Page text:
PCT 2019: Days 113 and 114, Flipping to the Sierra

You won't need a gutter to sleep in tonight

Inside Redlight Hostel, Truckee, California

Leaping ahead 580 miles of trail isn't easy. It involves more than just getting in a rental car and driving to a new trailhead.

Bluejay, Sunkist, and I needed to make sure we had the appropriate gear, a solid resupply plan, and an updated thru-hiker permit to resume our hike in the Sierra Nevada.

To give ourselves enough time to handle these details, we decided to stay in Ashland for one day. Then we'll take another day to drive down to Truckee, California, the closest town to where we'll resume our hike.

DateTuesday, August 27, 2019
WeatherClear sky and hot, with a high temperature in the upper 90s
Today's Miles0.0
Trip Miles1717.7

With a zero day to take care of our tasks, we allowed ourselves to be lazy in the morning. Eventually, we decided we were hungry, so we went to a small cafe for a late breakfast.

During our meal, we worked out plans for the day, starting with a phone call to the Pacific Crest Trail Association. Each of us got on the phone and requested a change to our permits.

A printed copy of a PCT hiker permit

Although thru-hikers aren't required to carry this particular permit, permits are required in national parks and some wilderness areas. The permit issued by the PCTA to thru-hikers covers all of these locations.

The permit changes were easily made but we still needed printed copies to carry with us on the trail, so we next drove to Ashland's public library to use a computer and printer.

On the way, a deer darted across the four-lane street and in front of our car. I had to hit the brakes hard to avoid hitting it.

With permits now in hand, I dropped Sunkist and Bluejay off at the motel and then drove back to Callahan's Mountain Lodge to pick up Dave. He stayed there last night and we wanted to spend a little more time with him before we left for California.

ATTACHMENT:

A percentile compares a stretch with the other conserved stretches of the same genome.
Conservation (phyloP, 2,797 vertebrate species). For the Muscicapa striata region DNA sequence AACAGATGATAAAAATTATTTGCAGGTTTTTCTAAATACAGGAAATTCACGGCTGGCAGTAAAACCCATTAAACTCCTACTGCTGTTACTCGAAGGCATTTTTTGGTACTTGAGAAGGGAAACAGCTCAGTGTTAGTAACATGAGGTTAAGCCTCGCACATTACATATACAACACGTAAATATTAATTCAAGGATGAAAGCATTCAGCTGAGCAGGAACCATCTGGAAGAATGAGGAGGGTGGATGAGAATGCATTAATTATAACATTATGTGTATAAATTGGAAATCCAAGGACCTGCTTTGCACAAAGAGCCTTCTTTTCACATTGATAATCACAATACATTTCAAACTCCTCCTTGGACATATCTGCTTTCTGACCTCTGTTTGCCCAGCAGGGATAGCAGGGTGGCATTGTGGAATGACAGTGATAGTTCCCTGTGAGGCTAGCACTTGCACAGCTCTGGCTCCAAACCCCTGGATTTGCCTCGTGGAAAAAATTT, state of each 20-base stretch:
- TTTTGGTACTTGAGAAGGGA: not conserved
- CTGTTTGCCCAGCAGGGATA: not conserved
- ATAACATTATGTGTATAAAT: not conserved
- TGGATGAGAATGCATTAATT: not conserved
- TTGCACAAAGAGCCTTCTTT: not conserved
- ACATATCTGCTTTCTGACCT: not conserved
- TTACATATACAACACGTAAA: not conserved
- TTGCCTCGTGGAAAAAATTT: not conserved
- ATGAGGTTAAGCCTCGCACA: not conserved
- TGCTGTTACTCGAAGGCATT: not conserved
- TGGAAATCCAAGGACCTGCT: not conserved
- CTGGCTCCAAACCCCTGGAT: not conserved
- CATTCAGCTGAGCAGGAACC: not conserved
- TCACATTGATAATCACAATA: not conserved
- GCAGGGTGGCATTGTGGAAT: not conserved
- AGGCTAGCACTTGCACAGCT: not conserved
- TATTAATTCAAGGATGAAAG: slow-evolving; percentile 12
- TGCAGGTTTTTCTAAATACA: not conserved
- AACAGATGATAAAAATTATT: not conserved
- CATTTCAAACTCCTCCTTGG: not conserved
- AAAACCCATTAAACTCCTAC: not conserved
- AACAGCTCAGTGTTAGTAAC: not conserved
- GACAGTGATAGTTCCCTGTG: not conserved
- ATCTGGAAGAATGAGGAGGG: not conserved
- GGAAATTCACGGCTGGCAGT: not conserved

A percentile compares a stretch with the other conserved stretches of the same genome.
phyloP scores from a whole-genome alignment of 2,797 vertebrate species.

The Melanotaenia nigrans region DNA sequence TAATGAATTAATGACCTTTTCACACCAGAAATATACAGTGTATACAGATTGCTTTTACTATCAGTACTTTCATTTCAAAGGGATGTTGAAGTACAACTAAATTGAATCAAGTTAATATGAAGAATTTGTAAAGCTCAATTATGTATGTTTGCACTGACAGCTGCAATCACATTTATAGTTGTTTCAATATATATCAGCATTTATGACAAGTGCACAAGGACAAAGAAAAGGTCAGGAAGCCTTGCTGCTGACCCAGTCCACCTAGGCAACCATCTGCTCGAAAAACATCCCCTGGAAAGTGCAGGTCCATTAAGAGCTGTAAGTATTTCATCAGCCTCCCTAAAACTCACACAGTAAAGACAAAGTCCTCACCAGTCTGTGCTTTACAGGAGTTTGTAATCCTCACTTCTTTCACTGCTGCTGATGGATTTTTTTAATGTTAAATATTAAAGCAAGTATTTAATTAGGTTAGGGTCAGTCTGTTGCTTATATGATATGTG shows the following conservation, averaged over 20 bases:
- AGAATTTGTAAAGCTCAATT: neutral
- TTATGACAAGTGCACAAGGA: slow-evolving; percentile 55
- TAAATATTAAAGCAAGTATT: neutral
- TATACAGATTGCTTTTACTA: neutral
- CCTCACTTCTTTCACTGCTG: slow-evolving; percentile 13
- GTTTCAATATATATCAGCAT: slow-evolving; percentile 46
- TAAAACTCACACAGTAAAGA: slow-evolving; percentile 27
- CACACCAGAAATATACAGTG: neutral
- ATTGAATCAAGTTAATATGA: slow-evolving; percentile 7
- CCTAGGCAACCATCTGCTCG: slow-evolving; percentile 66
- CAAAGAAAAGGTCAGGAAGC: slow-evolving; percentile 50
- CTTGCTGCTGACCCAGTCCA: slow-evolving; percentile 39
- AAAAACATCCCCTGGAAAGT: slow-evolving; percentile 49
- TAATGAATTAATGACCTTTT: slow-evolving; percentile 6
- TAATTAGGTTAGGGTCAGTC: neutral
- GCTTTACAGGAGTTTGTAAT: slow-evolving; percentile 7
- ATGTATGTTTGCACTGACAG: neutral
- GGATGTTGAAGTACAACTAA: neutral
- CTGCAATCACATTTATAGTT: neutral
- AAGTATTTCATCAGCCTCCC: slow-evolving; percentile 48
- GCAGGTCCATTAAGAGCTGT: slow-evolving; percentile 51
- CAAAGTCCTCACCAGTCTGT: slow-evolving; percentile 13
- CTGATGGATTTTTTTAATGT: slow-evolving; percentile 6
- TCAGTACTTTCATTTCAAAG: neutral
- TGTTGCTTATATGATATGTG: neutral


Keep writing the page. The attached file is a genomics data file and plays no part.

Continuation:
Returning to Ashland, Dave and I picked up Bluejay and Sunkist, and then we ran more errands. We went to a local outfitter store, a sandwich shop for lunch, and a grocery store to resupply for the next part of the trail.

Then after Sunkist and Bluejay had a chance to sort and repackage their food, we went back to the post office so they could mail resupply boxes ahead. I didn't need to do that because I arranged for Kim to mail my boxes.

Caldera Brewery, Ashland, California

After all of that running around, Dave said he was ready to go back to Callahan's. Unable to convince him to continue hiking with us in California, we sadly said goodbye to him. I then drove him back to his hotel.

After I returned to Ashland, Sunkist, Bluejay, and I ended the day with dinner at Caldera Brewery.

DateThursday, August 29, 2019
WeatherVariable cloudiness with temperatures in the 90s
Today's Miles0.0
Trip Miles1717.7

Driving from Ashland to Truckee would take about six hours. We didn't want to get there too late because we would have to return our rental car.